Pulham Primary School children discover buried treasure in school grounds

Pupils at Pulham Primary School took part in an archaeological dig in the school field, which unveil

Pupils at Pulham Primary School took part in an archaeological dig in the school field, which unveiled some interesting finds. Picture: SONYA DUNCAN - Credit: Sonya Duncan

Delving into the past, these primary schoolchildren unearthed some hidden treasures when they became archaeologists for the day.

Pupils at Pulham Primary School took part in an archaeological dig in the school field, which unveil

Pupils at Pulham Primary School took part in an archaeological dig in the school field, which unveiled some interesting finds. Bethany Crane with a hinge pivot. Picture: SONYA DUNCAN - Credit: Sonya Duncan

The day was the culmination of a series of events in Pulham Primary School's heritage project, called Our Pulhams, Our Norfolk.

Led by Giles Emery of Norvic Archaeology, children from years five and six at the school carefully excavated test pits in the school's meadow.

Using tools and archaeological methods, the children found a number of items such as a crotel bell dating from the 16th or 17th century, pottery and even a Neolithic Bronze age flint.

Headteacher Simone Goddard said the children had 'the best day - they really loved the fact that they could do it themselves'.

Ollie Waters and Lewis kemp with some worked Flint. Picture: SONYA DUNCAN

Ollie Waters and Lewis kemp with some worked Flint. Picture: SONYA DUNCAN - Credit: Sonya Duncan


You may also want to watch:


Once excavated, the artefacts were taken away to be dated and are now on display in the school.

Got a South Norfolk story? Email sabrina.johnson@archant.co.uk

Most Read

Bethany Crane, Grace Frankland, teacher Carolyn Whittleton, Ollie Waters and Lewis Kemp with some of

Bethany Crane, Grace Frankland, teacher Carolyn Whittleton, Ollie Waters and Lewis Kemp with some of the finds. Picture: SONYA DUNCAN - Credit: Sonya Duncan

Pupils at Pulham Primary School took part in an archaeological dig in the school field, which unveil

Pupils at Pulham Primary School took part in an archaeological dig in the school field, which unveiled some interesting finds. Grace Frankland with a Croatal bell. Picture: SONYA DUNCAN - Credit: Sonya Duncan

Pupils at Pulham Primary School took part in an archaeological dig in the school field, which unveil

Pupils at Pulham Primary School took part in an archaeological dig in the school field, which unveiled some interesting finds. Grace Frankland with a Croatal Bell. Picture: SONYA DUNCAN - Credit: Sonya Duncan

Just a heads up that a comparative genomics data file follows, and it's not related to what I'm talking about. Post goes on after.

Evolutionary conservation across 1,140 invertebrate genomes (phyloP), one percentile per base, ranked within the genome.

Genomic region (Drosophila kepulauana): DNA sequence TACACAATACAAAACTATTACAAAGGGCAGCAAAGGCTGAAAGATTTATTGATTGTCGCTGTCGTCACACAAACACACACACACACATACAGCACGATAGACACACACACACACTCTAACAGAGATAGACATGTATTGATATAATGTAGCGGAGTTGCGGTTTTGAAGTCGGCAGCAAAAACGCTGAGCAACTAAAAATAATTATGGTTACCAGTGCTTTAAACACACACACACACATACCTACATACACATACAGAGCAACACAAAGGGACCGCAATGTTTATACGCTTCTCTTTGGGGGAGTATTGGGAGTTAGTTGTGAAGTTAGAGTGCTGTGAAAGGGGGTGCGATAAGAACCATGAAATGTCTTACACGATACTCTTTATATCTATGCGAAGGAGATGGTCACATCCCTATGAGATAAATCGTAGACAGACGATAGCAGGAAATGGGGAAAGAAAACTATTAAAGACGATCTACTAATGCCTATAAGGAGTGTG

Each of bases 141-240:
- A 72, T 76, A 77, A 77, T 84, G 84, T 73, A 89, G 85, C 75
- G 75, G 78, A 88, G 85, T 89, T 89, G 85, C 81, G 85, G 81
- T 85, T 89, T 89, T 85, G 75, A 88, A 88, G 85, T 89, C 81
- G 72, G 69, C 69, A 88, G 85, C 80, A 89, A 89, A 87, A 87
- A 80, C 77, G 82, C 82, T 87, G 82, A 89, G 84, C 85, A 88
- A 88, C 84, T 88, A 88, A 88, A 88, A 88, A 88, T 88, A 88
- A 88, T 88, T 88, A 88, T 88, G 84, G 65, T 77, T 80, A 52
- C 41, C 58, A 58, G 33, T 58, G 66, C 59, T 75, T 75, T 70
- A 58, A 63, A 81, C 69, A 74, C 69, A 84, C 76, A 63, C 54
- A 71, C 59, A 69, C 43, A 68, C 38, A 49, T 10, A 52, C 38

Pupils at Pulham Primary School took part in an archaeological dig in the school field, which unveil

Pupils at Pulham Primary School took part in an archaeological dig in the school field, which unveiled some interesting finds. A Croatal bell. Picture: SONYA DUNCAN - Credit: Sonya Duncan

Pupils at Pulham Primary School took part in an archaeological dig in the school field, which unveil

Pupils at Pulham Primary School took part in an archaeological dig in the school field, which unveiled some interesting finds. Picture: SONYA DUNCAN - Credit: Sonya Duncan

Pupils at Pulham Primary School took part in an archaeological dig in the school field, which unveil

Pupils at Pulham Primary School took part in an archaeological dig in the school field, which unveiled some interesting finds. Ollie Waters and Lewis Kemp with some worked Flint. Picture: SONYA DUNCAN - Credit: Sonya Duncan

Pupils at Pulham Primary School took part in an archaeological dig in the school field, which unveil

Pupils at Pulham Primary School took part in an archaeological dig in the school field, which unveiled some interesting finds. Bethany Crane with a hinge pivot. Picture: SONYA DUNCAN - Credit: Sonya Duncan

Pupils at Pulham Primary School took part in an archaeological dig in the school field, which unveil

Pupils at Pulham Primary School took part in an archaeological dig in the school field, which unveiled some interesting finds. A Croatal bell. Picture: SONYA DUNCAN - Credit: Sonya Duncan

Become a Supporter

This newspaper has been a central part of community life for many years. Our industry faces testing times, which is why we're asking for your support. Every contribution will help us continue to produce local journalism that makes a measurable difference to our community.

Become a Supporter
Comments powered by Disqus